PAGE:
[1] Dogen, Shobogenzo, Vol I, Uji (ch 11), translated by G. W. Nishijimi and C. Cross, BDK English Triptaka Series, 2007.


Topics: Dr. Whitelaw

In Defense of Driver - Even for Servant Leaders

Posted by Ginny Whitelaw

Mar 21, 2013 9:02:00 AM

describe the image“I used to have a lot of Driver, but I don’t need it much anymore.” I’ve heard countless people comment as we reviewed their FEBI reports, especially those with low Driver scores, including many successful leaders and colleagues in leadership development. They’re not surprised by the low Driver score; they know it’s the pattern of pushing, competing – “the accelerator pedal of business” – we sometimes call it. And for people who recall earlier days of arrogant certainty and ambitious striving, it can feel like a pattern outgrown. Indeed, there’s a lot not to like in the Driver pattern. In our latest research comparing the FEBI against the NEO – more on that in other posts – Driver correlated as expected, showing up as the most disagreeable pattern. Among its significant correlations we find action-orientation – just do it! – but not trusting, not altruistic, not compliant, and prone to anger. No wonder so many people willingly relegate this pattern to their past.

But the last group who came through our core program at the Institute for Zen Leadership showed me anew what Driver energy is good for, even among mature, servant leaders, and certainly among people who would train in Zen. In The Zen Leader program (as in the book), we move people through each of the 4 FEBI energy patterns and let them experience the corresponding emotions, mindset and behaviors. As we were debriefing the Driver pattern, we talked about its role at different stages in life, from defining our boundaries during our terrible two’s, to teenage rebellion, to the warrior, the disruptor, and ultimately the guardian. I likened this more mature role to something of a temple guardian that, at a metaphorical level, keeps out evil spirits. In dealing with dozens of things to do and endless distractions, the Driver serves as our own guardian - helping us focus on what is most essential. As we put our ideas or work out into the world, the Driver protects them/us from being stopped by barriers or dismissed as lightweight. Even in Zen meditation, we subtly engage the Driver pattern during every exhale, as something of our inner temple guardian to keep the mind clear.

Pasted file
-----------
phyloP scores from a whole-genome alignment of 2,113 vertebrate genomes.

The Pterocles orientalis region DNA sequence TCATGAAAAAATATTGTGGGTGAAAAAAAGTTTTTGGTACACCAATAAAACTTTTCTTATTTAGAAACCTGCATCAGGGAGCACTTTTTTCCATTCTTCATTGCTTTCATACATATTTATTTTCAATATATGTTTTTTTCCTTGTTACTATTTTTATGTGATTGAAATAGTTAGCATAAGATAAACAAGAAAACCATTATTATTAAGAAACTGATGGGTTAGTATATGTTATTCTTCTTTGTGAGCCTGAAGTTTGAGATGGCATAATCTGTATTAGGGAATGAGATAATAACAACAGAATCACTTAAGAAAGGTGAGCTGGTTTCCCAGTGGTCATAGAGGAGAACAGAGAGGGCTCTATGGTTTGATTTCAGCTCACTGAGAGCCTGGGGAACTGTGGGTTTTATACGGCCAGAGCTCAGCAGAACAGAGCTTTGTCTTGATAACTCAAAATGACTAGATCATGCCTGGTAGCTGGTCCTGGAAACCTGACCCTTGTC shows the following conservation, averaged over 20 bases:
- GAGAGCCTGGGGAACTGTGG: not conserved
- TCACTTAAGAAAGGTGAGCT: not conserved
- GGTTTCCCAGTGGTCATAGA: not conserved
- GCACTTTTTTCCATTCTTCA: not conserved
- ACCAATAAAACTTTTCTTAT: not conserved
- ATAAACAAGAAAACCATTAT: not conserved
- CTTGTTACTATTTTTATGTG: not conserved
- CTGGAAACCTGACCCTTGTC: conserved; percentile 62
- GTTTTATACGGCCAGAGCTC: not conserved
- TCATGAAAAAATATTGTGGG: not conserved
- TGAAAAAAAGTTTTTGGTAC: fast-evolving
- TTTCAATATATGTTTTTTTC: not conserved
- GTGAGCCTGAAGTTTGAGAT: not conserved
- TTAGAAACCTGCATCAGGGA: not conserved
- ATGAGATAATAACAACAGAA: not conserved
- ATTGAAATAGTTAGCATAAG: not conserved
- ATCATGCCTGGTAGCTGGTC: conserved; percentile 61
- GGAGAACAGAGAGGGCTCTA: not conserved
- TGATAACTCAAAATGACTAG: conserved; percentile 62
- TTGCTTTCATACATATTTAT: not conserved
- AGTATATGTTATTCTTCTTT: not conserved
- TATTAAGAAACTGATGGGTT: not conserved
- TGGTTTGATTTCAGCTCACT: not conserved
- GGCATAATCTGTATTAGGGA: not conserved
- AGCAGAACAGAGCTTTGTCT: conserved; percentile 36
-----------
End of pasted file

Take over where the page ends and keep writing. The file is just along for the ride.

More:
This remarkable group took it further. The jiki – that is, the person who leads the meditation sessions – is also a Driver guardian, they noted, that pushes us to get serious, be here now, and put everything into our sitting. “There’s yet another role the temple guardian plays,” offered one of the participants, already a seasoned Zen practitioner. “Because it’s counter-productive, even dangerous to open stuff in ourselves until we’re ready to deal with it.” I’ve come to trust that the mind-body doesn’t open something up until it's ready to deal with it. But the truth of his point hit home as my mind flashed to people who took mind-expanding, acid trips in the 60’s and were rarely able to integrate the experience and, at worst, were jumping off buildings thinking they could fly. “The fierceness of the guardian is supposed to give us pause at the gates of the temple,” he continued, “and we only enter if we’re ready to face whatever the training will put us through or pull out of us.” The fierceness is meant to either raise our own fierce determination or make us stay the hell out. For fierceness will be called for. As a Zen Master of old put it, “If you’re going to do battle with yourself, better go in armed to the teeth.”